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Today's Stichomancy for Barbara Streisand

The first excerpt represents the past or something you must release, and is drawn from A Straight Deal by Owen Wister:

matches his school-implanted prejudice, just as it has rejected every fact that does not match it. There is absolutely no other way to explain the American habit of speaking ill of England and well of France. Several times in the past, France has been flagrantly hostile to us. But there was Lafayette, there was Rochambeau, and the great service France did us then against England. Hence from our school histories we have a pro-French complex. Under its workings we automatically remember every good turn France has done us and automatically forget the evil turns. Again try the experiment yourself. How many Americans do you think that you will find who can recall, or who even know when you recall to them the insolent and meddlesome Citizen Genet, envoy of the French Republic, and how

The second excerpt represents the present or the deciding factor of the moment, and is drawn from A Journal of the Plague Year by Daniel Defoe:

goods, the Spaniards caused all the goods to be burned, and punished the men with death who were concerned in carrying them on shore. This, I believe, was in part true, though I do not affirm it; but it is not at all unlikely, seeing the danger was really very great, the infection being so violent in London.

I heard likewise that the plague was carried into those countries by some of our ships, and particularly to the port of Faro in the kingdom of Algarve, belonging to the King of Portugal, and that several persons died of it there; but it was not confirmed.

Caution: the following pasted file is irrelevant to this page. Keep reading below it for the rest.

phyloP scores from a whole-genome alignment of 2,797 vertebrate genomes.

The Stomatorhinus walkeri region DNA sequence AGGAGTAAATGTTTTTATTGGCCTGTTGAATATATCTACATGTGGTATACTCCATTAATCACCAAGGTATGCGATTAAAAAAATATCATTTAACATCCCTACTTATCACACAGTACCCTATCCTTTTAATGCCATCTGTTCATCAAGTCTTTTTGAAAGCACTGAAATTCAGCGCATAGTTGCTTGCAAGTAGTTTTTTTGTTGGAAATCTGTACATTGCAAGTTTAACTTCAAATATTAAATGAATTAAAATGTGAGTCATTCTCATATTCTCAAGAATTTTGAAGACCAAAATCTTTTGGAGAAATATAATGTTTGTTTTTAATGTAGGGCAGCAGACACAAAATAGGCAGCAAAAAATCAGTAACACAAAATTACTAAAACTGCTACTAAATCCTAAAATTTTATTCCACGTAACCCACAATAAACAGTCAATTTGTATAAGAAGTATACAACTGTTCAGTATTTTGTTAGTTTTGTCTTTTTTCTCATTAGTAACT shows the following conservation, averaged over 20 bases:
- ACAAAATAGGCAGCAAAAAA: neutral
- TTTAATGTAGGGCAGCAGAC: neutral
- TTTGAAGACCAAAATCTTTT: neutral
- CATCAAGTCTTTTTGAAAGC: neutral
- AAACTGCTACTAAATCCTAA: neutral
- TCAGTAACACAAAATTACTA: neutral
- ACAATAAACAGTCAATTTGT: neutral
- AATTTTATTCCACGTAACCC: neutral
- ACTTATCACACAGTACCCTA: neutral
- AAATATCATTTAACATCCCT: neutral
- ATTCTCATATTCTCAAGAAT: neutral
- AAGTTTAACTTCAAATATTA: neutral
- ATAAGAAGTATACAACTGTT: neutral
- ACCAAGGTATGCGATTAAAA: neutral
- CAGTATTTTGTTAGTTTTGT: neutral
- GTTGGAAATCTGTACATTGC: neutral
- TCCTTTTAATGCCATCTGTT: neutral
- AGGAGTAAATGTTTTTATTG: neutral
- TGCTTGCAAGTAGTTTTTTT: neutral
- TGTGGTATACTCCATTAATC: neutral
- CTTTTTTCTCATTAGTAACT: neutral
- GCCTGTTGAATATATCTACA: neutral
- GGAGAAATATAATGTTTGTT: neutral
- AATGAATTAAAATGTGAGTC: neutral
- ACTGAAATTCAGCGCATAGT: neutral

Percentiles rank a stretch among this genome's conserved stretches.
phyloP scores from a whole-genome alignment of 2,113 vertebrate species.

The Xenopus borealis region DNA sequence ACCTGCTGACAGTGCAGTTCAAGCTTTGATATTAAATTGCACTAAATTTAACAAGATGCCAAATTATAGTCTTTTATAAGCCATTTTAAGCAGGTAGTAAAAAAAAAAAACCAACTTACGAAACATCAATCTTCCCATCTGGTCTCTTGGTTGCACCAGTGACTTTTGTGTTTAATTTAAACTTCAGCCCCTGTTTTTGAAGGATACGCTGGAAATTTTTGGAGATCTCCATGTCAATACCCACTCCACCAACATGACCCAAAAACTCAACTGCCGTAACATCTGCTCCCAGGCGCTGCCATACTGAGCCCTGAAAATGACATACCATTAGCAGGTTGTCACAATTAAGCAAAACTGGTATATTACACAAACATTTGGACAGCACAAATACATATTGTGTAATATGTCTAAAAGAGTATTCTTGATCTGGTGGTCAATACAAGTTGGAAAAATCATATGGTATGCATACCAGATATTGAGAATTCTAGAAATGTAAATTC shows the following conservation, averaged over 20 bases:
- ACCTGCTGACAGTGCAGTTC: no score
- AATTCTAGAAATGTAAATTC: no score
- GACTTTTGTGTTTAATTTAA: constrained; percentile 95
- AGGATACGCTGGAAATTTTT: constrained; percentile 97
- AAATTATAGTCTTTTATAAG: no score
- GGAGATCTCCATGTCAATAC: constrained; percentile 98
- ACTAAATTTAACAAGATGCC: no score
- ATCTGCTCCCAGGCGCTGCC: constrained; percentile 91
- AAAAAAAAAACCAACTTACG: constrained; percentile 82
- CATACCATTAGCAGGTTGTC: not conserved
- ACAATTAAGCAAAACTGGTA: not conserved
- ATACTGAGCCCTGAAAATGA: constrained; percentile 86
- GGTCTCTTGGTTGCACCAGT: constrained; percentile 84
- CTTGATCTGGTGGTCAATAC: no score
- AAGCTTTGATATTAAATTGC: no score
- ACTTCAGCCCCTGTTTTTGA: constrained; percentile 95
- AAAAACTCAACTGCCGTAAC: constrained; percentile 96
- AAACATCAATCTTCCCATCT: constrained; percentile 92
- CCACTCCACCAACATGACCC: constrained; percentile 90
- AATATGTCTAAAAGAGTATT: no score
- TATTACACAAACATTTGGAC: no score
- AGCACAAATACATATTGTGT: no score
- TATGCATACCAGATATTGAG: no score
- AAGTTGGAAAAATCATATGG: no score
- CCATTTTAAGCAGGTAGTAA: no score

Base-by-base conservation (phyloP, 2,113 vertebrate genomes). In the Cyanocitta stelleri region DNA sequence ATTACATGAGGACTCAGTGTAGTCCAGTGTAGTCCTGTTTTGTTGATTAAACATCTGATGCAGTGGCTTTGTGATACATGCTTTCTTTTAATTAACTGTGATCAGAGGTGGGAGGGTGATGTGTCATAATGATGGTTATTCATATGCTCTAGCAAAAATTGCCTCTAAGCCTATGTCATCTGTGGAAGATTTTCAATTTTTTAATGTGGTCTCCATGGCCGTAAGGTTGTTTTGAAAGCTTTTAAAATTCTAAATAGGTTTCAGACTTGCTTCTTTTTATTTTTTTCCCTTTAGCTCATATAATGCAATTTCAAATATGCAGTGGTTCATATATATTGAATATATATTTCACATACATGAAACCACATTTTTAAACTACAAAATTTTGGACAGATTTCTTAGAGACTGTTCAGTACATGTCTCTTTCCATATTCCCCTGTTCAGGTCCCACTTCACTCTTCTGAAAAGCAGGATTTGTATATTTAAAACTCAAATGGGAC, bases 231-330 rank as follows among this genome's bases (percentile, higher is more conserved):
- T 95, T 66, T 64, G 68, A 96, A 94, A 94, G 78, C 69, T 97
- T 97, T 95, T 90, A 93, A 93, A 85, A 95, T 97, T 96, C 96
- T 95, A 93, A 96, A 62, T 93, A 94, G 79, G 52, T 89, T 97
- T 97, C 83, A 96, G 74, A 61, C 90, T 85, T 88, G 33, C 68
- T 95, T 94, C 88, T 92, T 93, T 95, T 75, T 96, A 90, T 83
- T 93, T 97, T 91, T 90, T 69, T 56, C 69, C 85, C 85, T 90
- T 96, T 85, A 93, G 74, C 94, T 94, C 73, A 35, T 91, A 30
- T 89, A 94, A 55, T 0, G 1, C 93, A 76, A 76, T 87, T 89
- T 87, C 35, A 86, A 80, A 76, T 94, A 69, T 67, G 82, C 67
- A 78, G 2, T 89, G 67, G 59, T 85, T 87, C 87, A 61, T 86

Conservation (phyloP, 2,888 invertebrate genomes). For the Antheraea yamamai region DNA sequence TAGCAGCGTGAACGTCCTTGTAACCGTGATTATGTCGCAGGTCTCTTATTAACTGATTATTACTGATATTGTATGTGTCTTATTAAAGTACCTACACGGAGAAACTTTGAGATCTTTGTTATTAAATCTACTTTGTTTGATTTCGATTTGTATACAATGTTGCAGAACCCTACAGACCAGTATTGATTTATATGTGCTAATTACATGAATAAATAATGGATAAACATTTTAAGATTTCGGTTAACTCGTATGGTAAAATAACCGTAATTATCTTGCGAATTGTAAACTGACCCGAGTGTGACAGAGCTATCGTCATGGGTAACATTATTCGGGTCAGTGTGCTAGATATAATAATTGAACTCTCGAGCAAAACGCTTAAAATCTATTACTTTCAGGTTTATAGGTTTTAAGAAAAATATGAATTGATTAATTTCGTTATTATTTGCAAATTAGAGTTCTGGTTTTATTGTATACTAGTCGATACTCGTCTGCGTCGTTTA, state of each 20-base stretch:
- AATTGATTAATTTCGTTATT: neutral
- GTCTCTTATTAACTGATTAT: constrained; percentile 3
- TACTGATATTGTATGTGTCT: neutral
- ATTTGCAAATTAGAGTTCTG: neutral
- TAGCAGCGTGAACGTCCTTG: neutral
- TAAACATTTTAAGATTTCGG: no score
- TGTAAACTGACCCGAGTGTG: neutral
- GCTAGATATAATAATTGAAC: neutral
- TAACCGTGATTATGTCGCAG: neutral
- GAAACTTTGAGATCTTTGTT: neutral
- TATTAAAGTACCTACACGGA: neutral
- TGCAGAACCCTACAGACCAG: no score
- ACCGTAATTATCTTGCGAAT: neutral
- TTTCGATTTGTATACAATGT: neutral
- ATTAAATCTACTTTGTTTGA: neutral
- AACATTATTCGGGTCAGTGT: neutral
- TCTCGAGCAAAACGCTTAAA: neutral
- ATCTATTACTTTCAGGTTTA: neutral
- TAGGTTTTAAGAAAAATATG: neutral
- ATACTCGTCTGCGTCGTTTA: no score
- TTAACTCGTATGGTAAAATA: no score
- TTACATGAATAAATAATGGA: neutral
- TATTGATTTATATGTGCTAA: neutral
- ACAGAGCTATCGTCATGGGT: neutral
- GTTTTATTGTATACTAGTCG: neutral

On the other hand, though the Spaniards and Portuguese were so shy of us, it is most certain that the plague (as has been said) keeping at


A Journal of the Plague Year
The third excerpt represents the future or something you must embrace, and is drawn from Howard Pyle's Book of Pirates by Howard Pyle:

up he calls the bold Captain Richards, the commander of his consort the Revenge sloop, and bids him take Mr. Marks (one of his prisoners), and go up to Charleston and get the medicine. There was no task that suited our Captain Richards better than that. Up to the town he rowed, as bold as brass. "Look ye," says he to the governor, rolling his quid of tobacco from one cheek to another--"look ye, we're after this and that, and if we don't get it, why, I'll tell you plain, we'll burn them bloody crafts of yours that we've took over yonder, and cut the weasand of every clodpoll aboard of 'em."

There was no answering an argument of such force as this, and the


Howard Pyle's Book of Pirates